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So excited to be a dual- citizen!

The next day I make my long-awaited return to the mall. I have mentioned in other posts that back in the States, I was an avid and skilled shopper. Since moving to Israel, my interest in shopping has waned, both due to the lack of stores and styles I like as well as the exorbitant prices for clothes here. I may pick something up once in a while, but my “shopping addiction” has definitely been cured by the Holy Land. Add that to the theory that I began developing this past trip- Americans are much more attached to buying. Now, before you Americans get all indignant, hear me out. You live in a place where malls are huge and everywhere, every third week is a blowout sale, and every item imaginable is available, both in- store or at your doorstep via the internet. In Israel, the most popular mall in the country, Malcha Mall in Jerusalem (you can look it up, Israelis, it’s true) would fit in my mall’s east wing. In the States you have the affordable shipping (or free shipping!) available online, the clearance sales and the outlet malls. You have a Target and an Amazing Savings for crazy value. And you have a car to shlep it all home with. It makes for a very comfortable shopping experience. In Israel, I have to agonize over buying one item, already marked down, and carve out a time to go pick it up and get it back home. It’s a production, so I don’t do it all that often. In case you were wondering, a shopping addiction can be cured, but it never goes away. Just going back into that mall with my mom was crazy- so many stores and everything on sale (obviously, because it was pre-Easter, post winter-whatever.) I rationalized everything by saying I was getting ready for Pesach and stocking up for Israel, but in reality, I was probably just relapsing hard core, and there was no stopping me. How is everything so cheap? Later that evening, I headed to Manhattan. I know that people who don’t live in New York (and many who do) are dazzled by Manhattan, but I’m over it. It’s fast and loud and crowded and (in my opinion) overrated. The subways are a hassle and driving is a nightmare and parking is impossible. All that said, I went in for a special reason- I had organized happy-hour drinks for some friends at a great bar where my friend works. He set aside a section and even made a special menu of drinks for my guests.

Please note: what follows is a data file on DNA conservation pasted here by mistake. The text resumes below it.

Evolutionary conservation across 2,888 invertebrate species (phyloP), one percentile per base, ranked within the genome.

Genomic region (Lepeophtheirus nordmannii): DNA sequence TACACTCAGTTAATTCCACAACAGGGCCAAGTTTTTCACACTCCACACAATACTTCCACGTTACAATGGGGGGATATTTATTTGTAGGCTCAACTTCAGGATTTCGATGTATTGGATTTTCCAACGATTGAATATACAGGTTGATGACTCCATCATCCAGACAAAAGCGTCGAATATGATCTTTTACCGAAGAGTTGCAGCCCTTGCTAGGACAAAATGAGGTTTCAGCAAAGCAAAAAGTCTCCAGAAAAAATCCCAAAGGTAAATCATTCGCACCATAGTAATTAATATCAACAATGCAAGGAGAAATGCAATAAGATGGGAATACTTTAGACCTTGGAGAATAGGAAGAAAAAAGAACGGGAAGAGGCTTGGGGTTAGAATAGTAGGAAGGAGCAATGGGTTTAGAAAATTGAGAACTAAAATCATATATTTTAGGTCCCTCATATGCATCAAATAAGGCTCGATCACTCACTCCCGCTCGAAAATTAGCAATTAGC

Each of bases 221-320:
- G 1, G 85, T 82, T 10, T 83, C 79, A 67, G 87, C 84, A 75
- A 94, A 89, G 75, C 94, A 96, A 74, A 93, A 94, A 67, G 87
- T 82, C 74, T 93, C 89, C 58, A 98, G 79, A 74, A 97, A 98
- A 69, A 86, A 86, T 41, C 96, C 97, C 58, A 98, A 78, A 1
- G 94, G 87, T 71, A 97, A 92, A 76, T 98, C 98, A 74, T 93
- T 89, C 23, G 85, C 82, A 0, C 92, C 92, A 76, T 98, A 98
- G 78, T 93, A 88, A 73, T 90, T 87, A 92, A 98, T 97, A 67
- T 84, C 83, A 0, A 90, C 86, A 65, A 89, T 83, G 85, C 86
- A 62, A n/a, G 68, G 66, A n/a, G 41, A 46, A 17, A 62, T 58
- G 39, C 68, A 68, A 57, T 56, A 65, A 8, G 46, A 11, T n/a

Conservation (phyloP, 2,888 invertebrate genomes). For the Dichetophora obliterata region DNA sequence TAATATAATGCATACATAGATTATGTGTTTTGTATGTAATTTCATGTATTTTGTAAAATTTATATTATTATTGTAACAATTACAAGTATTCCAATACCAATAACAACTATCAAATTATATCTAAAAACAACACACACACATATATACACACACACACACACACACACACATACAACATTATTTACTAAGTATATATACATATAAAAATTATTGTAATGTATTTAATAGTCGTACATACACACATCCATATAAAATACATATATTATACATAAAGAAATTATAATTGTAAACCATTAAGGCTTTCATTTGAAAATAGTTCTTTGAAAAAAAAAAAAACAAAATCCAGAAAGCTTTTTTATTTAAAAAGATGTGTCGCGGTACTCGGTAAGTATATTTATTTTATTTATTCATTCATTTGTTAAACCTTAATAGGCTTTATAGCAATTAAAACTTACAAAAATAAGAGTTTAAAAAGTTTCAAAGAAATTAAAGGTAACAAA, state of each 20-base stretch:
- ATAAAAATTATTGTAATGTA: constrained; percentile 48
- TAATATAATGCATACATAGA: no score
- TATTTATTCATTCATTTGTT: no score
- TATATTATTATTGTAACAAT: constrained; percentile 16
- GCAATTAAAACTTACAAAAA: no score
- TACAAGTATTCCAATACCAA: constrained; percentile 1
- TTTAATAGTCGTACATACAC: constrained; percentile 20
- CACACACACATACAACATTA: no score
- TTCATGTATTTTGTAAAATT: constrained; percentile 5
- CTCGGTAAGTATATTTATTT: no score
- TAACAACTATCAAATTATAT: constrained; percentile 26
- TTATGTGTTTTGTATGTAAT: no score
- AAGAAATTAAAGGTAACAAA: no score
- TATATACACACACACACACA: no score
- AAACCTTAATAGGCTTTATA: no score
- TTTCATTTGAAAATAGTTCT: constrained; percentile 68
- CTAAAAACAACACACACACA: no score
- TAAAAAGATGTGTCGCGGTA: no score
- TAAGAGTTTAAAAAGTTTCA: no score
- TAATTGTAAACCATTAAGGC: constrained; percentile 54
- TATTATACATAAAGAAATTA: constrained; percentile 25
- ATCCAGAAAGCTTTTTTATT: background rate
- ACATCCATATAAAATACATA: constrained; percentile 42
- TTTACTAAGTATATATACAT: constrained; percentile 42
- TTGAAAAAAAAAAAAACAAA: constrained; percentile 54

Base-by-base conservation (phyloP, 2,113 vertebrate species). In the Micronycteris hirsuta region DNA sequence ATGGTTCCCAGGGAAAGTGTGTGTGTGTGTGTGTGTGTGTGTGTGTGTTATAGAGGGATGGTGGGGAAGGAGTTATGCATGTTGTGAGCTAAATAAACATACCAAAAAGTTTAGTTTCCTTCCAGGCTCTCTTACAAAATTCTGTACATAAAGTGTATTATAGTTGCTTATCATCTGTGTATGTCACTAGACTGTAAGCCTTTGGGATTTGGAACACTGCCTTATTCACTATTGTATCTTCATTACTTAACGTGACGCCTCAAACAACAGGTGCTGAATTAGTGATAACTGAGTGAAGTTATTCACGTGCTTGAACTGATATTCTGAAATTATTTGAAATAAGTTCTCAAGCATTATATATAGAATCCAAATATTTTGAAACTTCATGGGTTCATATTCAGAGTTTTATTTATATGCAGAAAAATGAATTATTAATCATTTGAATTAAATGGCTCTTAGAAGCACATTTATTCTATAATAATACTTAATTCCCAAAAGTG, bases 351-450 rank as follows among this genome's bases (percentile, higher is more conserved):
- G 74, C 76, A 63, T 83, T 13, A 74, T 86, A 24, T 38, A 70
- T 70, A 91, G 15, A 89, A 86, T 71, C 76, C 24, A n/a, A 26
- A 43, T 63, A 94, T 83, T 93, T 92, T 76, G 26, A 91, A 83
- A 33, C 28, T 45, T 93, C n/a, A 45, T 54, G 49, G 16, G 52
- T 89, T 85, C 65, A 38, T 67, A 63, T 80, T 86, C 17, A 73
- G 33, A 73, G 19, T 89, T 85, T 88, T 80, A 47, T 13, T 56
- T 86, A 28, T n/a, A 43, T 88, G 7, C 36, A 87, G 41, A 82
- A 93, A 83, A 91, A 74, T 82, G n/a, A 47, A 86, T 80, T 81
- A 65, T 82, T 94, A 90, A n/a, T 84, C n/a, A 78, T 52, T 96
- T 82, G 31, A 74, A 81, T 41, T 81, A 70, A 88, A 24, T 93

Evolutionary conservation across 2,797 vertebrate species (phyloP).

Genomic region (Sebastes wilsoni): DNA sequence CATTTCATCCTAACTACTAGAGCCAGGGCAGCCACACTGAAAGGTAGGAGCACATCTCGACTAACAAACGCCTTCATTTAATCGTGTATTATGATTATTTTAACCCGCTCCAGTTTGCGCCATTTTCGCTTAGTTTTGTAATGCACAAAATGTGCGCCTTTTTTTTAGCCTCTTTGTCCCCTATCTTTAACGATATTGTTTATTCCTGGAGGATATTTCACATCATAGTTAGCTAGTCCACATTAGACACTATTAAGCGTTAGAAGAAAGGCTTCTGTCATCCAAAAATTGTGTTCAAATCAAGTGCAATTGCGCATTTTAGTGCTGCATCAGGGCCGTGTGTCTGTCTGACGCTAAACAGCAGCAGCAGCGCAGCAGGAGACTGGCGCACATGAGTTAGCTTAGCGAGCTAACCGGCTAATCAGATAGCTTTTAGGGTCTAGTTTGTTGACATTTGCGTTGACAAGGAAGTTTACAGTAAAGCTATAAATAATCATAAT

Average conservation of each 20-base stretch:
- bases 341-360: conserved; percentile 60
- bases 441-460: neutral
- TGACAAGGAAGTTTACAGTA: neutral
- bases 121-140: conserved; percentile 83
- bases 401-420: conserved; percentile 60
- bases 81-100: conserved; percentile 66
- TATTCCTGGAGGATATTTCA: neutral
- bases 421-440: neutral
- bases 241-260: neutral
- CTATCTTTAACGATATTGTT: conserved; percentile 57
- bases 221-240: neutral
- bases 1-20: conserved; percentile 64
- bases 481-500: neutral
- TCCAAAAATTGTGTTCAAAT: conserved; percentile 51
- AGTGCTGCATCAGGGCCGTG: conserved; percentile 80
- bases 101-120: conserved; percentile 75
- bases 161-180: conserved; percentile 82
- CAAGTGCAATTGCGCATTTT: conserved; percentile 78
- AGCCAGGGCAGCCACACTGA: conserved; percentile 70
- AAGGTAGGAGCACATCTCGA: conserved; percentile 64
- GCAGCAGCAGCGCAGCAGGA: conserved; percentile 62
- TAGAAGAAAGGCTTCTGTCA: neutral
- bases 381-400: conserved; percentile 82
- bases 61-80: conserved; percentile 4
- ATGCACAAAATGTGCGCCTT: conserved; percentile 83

Interestingly, the Bar-Lev is a drink that has nothing to do with me being Israeli

It was the perfect way to see a whole bunch of friends I adore in one place at the same time. As friends walked in throughout the evening, one face after another made me light up. I realized again how much I love the people I had to leave.
Coming back is a lot of the same conversation, many times a day, for 3 weeks. Where do I live, what do I do, who do I hang out with and how is it all (it seems as if people are not keeping up with Jordana in Jerusalem as diligently as I hoped)? I must have answered those questions a hundred or more times over these past 3 weeks, but I didn’t mind (that much) because those would be the same questions I’d ask them if the roles were reversed. And it’s always a beautiful thing to be able to talk about how much I love Israel and the new life I’m building there. I think if I didn’t feel so secure in my decision to make aliyah, these questions would stress me out, but it’s awesome and empowering to get to say “I love it every day,” and mean it. Oy, this is getting long. Okay, more to come in Part 2- see you then! Dasvedanya!

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Jordana is a right wing, Zionist young woman who made Aliyah single from NYC in the summer of 2014. Follow her adventures through Aliyah and life...

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